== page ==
Opinion: Preserving western Colorado’s Dolores Canyon area will nurture nature for future generations

Author: Jen Clanahan

Getting national protection for the area will also help give kids another outlet to explore and connect with nature.

There are many parents in Colorado who, like me, are starting the daunting exercise of finding things for their kids to do over spring break as well as enrolling them in camps and programs for the summer. This year, I find myself seeking activities that focus on connecting children with nature. Because today’s world presents such difficult challenges for children and because they spend a significant amount of time staring at screens, I believe it is needed now more than ever.

In the vast canvas of our planet, certain landscapes stand as testament to the raw beauty of nature, serving not only as havens for biodiversity but also as sanctuaries for the human spirit. Among these, the Dolores River Canyon region in western Colorado is a testament to the power and grandeur of natural landscapes. As support for protecting this magnificent landscape as a national monument gains momentum, it is imperative to recognize not only the ecological and cultural significance of preserving such places but also the profound benefits they offer to our children and their relationship with nature.

The Dolores Canyon country is rich in ecological diversity, cultural and historic resources, sprawling vistas and endless opportunities to explore and connect with nature. These lands are not merely geographical features but repositories of history, culture and our shared natural heritage. From the ancient Ancestral Puebloans who once inhabited these canyons to the modern-day explorers seeking solace in the rugged terrain, the Dolores Canyons have woven themselves into the fabric of human existence. Yet, their future hangs in the balance, caught in the crossfire of ever-changing uses and conflicting interests.

At the heart of the debate lies the question of conservation versus exploitation. On one side stand those who advocate for the preservation of these lands, recognizing their intrinsic value and the irreplaceable ecosystems they harbor. On the other side are those who see economic potential in exploiting the region’s resources primarily through mining, viewing conservation efforts as impediments to prosperity. However, in the midst of this discord, one voice often overlooked is that of our children and their fundamental right to inherit a world rich in natural wonders.

Children are inherently drawn to nature, gravitating toward its wonders with a sense of awe and curiosity. However, in today’s increasingly urbanized world, many children are deprived of meaningful interactions with the natural world, confined to concrete environments devoid of green spaces. This disconnection from nature not only deprives them of the myriad physical and mental health benefits it offers but also erodes their sense of stewardship toward the environment.

By protecting places like the Dolores Canyon region as a national monument, we have the opportunity to reverse this trend, ensuring our children the gift of nature in its purest form. From hiking along rugged trails to marveling at ancient rock art, the Dolores Canyon region offers a wealth of opportunities for experiential learning and environmental education.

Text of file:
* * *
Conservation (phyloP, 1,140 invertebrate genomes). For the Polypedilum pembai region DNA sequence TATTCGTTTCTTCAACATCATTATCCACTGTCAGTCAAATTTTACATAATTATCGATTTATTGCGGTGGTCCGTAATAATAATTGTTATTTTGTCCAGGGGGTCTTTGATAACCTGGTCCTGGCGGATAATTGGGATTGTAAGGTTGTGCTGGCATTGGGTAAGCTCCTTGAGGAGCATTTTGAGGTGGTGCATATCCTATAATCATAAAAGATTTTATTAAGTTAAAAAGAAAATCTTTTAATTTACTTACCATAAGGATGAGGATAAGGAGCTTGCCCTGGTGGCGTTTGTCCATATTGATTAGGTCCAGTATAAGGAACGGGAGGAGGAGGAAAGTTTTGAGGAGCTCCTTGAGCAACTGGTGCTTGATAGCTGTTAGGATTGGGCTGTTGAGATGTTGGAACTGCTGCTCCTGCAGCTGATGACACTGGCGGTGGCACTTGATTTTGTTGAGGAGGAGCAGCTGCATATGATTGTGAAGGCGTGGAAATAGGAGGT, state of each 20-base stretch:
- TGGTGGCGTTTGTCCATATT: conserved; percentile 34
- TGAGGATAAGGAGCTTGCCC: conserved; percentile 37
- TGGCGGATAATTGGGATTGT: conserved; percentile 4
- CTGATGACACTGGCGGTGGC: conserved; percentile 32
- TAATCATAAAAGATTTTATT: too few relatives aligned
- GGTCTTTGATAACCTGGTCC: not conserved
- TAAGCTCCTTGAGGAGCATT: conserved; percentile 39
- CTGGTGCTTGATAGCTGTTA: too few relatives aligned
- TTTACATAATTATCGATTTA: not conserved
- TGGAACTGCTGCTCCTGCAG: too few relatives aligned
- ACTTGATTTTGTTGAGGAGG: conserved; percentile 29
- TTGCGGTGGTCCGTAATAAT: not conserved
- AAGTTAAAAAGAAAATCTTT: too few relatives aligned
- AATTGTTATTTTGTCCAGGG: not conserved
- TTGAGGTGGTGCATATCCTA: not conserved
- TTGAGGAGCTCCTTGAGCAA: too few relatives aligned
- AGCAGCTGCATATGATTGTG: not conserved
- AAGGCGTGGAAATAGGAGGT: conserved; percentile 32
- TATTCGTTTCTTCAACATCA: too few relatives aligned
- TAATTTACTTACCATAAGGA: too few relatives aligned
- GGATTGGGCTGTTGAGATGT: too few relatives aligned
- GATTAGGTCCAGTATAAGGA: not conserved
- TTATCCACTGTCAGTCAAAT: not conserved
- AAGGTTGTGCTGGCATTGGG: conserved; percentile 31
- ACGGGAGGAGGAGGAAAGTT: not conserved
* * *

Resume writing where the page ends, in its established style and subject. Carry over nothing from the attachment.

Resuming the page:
Studies have shown that exposure to nature during childhood has profound and lasting effects on children’s physical, emotional and cognitive development. Time spent outdoors not only promotes physical fitness and reduces stress but also fosters creativity, problem-solving skills and emotional resilience. By safeguarding places like the Dolores Canyons, we are investing in our children’s future, equipping them with the tools they need to thrive in an increasingly complex world.

Furthermore, protected places serve as vital habitats for wildlife, ensuring the survival of countless species for generations to come. The Dolores Canyon region, with their unique blend of ecosystems, supports a remarkable array of plant and animal life, including deer, elk, river otters and bighorn sheep. Additionally, the area is home to numerous threatened and endangered species such as the Gunnison sage-grouse, Southwestern willow flycatcher, Western yellow-billed cuckoo and numerous sensitive fish species such as the flannelmouth sucker and roundtail chub.

Beyond the tangible benefits to children and nature, protecting places like the Dolores Canyons as a national monument carries profound cultural and spiritual significance. For Indigenous communities, these lands are sacred, imbued with centuries of history, tradition and connection to the land. By honoring their cultural heritage and preserving these sites, we demonstrate our respect for Indigenous peoples and their deep-rooted relationship with the natural world.

Establishing a national monument for the Dolores Canyons region is not merely about conserving ecological values but a moral imperative. By protecting these lands, we are guaranteeing the natural heritage of future generations and nurturing the bond between children and nature. In doing so, we honor our responsibility as stewards of the Earth and ensure that the wonders of the natural world endure for all to enjoy. As we stand at a crossroads in history, let us choose the path of preservation, not only for the sake of our children but also for the sake of the planet.

Jen Clanahan lives in Denver and is the co-director of Mountain Mamas, a statewide nonprofit that works to protect our air, water, climate and public lands for future generations.

Read this article on The Colorado Sun here.

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